In search of sleep

 I am in my third trimester sitting in a hospital lecture theatre enduring a spiel on the ‘joys’ of labour when the truth is revealed in 3D horror. The educator stands before us and sadistically pulls a large doll through the entrance of a very small tight sock. "This" she demonstrates dramatically "is what the birthing process is like". I slap my hand over my eyes, groan and slide my heavily pregnant body down into the chair. Next we are shown epidural needles, forceps, and a graphic birth video.

Just when I think it can’t get any worse the torture continues. "On day two" whispers the educator "babies begin to recover from the labour process and wake up. They are hungry and need to be fed constantly… this can last for 24 hours!"

I feel frantic. As if the upcoming birth wasn’t enough, I am a 9 hour girl and need my sleep. How will I cope having to feed a baby for 24 hours straight? My husband squeezes my hand. "Don't worry" Harry reassures me, "It will only be for a day".

And thus, as we enter parenthood our ignorance borders on lunacy.

For us, parenthood begins with an all night labour that sees me craving sleep from the start. By day I know I should be resting but the urge to stand and gaze at our new baby is overpowering, and by night I am up every three hours feeding. Then, when we return home I break the first rule of 'Staying Sane with a Newborn' and try to get things done during our daughter's naps.

In the first few hazy weeks we err on the side of craziness and decide to buy our beach side apartment, so between breastfeeds, changing nappies and settling an ever awake baby I negotiate deals with real estate agents and solicitors. Our sleep deprivation is so acute neither of us have a clue what is going on outside our bubble. One night over dinner I casually mention Australia has a new Prime Minister. "Who?" Harry demands incredulously.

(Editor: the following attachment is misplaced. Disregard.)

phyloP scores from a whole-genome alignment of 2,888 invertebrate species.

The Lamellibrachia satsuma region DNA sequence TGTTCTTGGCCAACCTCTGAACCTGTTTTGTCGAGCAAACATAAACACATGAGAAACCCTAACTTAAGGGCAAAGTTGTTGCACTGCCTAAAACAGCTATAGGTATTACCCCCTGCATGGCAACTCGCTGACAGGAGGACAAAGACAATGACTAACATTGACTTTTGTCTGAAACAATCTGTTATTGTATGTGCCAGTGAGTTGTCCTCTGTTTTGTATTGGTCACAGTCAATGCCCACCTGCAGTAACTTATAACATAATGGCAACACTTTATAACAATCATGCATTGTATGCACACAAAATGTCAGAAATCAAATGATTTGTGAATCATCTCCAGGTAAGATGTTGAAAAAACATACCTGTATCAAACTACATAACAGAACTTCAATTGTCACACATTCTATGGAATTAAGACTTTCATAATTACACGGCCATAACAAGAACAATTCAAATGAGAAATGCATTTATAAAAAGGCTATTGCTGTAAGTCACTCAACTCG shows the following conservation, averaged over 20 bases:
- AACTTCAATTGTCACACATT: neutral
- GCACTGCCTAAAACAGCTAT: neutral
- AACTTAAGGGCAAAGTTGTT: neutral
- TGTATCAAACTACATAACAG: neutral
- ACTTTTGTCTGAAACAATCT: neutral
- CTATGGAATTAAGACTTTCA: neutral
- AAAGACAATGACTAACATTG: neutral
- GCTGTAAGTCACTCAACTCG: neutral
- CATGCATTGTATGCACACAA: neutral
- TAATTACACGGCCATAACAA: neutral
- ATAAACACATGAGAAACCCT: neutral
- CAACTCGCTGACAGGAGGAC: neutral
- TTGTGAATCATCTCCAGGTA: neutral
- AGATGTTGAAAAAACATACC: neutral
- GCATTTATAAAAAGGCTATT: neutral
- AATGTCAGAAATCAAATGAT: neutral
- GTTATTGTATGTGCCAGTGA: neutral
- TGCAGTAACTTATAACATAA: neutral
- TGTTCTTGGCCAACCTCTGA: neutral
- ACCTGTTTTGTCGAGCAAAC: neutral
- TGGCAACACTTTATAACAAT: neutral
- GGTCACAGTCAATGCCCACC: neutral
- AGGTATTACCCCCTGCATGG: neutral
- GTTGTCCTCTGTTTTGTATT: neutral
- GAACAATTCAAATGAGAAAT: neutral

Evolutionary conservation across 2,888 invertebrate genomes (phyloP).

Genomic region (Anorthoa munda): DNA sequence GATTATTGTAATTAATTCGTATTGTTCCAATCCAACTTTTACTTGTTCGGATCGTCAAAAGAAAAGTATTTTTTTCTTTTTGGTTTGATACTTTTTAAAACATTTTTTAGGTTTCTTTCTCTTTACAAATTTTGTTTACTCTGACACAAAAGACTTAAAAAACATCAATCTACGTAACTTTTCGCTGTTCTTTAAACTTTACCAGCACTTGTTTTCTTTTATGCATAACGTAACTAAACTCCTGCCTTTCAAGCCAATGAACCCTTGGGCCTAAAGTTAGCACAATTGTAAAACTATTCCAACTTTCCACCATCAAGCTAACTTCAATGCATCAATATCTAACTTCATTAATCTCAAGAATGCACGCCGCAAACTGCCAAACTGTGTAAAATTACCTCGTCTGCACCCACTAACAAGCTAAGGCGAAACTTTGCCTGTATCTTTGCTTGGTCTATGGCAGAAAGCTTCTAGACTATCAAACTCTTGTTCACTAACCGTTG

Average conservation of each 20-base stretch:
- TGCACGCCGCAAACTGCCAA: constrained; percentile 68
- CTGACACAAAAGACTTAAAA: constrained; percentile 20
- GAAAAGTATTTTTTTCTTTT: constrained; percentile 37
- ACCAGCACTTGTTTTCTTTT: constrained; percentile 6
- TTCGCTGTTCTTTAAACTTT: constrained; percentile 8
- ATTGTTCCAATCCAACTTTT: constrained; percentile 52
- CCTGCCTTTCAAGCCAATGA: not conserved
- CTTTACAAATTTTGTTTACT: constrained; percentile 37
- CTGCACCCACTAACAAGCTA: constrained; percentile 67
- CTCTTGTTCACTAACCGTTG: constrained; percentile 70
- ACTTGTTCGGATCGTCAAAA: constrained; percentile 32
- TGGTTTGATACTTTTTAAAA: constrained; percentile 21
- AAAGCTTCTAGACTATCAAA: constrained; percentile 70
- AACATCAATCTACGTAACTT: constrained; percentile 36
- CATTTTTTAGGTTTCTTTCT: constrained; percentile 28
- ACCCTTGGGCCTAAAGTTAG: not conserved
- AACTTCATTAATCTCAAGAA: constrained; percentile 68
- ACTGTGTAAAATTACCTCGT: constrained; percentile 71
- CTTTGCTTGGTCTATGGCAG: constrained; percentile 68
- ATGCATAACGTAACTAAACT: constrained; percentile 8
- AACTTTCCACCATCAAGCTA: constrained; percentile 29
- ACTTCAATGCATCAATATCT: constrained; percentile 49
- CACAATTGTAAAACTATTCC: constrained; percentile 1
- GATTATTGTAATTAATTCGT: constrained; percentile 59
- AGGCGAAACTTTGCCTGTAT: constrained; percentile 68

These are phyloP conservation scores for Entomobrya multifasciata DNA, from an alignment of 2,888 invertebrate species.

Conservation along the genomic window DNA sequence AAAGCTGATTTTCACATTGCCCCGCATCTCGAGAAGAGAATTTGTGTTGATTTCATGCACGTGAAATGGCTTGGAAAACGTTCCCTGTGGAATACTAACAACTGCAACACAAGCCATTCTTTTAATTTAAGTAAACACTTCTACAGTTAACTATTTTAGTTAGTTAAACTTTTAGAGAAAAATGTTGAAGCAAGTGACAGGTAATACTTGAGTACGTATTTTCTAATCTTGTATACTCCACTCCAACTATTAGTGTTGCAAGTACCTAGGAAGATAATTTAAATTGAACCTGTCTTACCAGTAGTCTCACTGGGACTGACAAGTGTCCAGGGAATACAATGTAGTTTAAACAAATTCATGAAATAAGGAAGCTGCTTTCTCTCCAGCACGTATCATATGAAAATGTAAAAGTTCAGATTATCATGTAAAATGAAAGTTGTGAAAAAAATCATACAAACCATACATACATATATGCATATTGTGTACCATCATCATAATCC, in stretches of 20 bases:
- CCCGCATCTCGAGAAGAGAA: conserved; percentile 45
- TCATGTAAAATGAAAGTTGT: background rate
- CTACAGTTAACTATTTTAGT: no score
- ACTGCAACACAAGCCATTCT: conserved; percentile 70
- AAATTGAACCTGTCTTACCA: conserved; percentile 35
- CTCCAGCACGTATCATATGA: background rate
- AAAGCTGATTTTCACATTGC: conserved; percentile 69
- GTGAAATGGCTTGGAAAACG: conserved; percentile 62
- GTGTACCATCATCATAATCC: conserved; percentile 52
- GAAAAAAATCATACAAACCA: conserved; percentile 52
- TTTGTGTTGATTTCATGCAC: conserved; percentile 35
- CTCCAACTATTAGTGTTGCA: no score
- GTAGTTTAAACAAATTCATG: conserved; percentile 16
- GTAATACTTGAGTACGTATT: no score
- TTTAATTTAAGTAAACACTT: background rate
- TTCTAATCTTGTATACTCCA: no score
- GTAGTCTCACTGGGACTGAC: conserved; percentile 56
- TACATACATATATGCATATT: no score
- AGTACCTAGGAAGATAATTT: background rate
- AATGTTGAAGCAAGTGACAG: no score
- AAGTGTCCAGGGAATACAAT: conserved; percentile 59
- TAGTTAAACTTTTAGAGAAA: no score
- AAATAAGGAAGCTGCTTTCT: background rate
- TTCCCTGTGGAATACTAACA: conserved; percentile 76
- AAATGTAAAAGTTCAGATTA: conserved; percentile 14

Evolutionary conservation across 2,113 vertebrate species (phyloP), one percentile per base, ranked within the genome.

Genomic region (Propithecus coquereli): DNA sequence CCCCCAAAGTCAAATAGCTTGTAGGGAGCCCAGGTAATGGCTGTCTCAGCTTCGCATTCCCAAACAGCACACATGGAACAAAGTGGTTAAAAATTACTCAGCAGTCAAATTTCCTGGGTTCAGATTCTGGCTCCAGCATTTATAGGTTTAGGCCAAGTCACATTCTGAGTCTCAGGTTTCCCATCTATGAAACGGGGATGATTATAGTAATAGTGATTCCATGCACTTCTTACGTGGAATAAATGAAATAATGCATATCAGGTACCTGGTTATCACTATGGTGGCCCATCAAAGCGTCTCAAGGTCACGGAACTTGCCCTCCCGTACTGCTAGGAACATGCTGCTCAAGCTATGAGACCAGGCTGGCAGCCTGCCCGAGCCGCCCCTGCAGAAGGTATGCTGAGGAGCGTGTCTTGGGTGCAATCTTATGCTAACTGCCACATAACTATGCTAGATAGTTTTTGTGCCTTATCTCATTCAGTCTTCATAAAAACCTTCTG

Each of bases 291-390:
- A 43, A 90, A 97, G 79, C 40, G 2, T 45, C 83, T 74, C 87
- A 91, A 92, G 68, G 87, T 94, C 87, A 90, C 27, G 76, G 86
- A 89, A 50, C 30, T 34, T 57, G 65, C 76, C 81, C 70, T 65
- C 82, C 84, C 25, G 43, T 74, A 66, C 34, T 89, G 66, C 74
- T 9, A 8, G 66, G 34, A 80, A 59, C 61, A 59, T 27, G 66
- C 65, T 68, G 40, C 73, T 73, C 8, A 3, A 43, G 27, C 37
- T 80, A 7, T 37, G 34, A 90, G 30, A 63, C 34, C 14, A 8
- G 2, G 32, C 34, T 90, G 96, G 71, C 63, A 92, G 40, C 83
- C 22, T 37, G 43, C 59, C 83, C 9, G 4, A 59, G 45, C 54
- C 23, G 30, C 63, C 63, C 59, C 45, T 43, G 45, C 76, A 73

"The third month is the turning point" states my cousin emphatically. "The baby will start sleeping through". I hold this assurance tight like a shipwrecked refugee clutching onto a life boat. I am at sea; tired, lost and afraid of drowning. Over the ensuing weeks I wait… and wait. Our baby not only refuses to sleep through, she slides backwards and by the time we hit the four month mark Daisy reverts to newborn sleeping habits and is waking four times each night.

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My husband retreats to the sofa to escape the incessant nightly activity that pervades the bedroom. I am either stumbling out of bed, clawing my way back into bed, or moaning in desperation as our baby calls for room service. I visit Karitane, a daily sleep school where they identify the problem is Daisy's inability to self settle. I meet a lovely nurse called Kate who explains the baby should be placed in the cot wide awake so she can learn the art of putting herself to sleep. Ah ha!

Kate then demonstrates. She begins by placing an alert Daisy in the cot and informs me my first error has been to try and rock her to sleep. She then places a firm hand on the baby's tummy accompanied by lots of "shhhhhhhing". Daisy looks up at Kate and laughs. Kate urges me to leave the room and we stand at the door listening to the theatrics that begin to take place. My instinct is to step inside and comfort Daisy but Kate holds me back. "Not yet" she instructs and we continue to hover. After ten minutes of antics we enter the room to an apparently distressed baby, only to have her laugh the minute she spots us. Damn!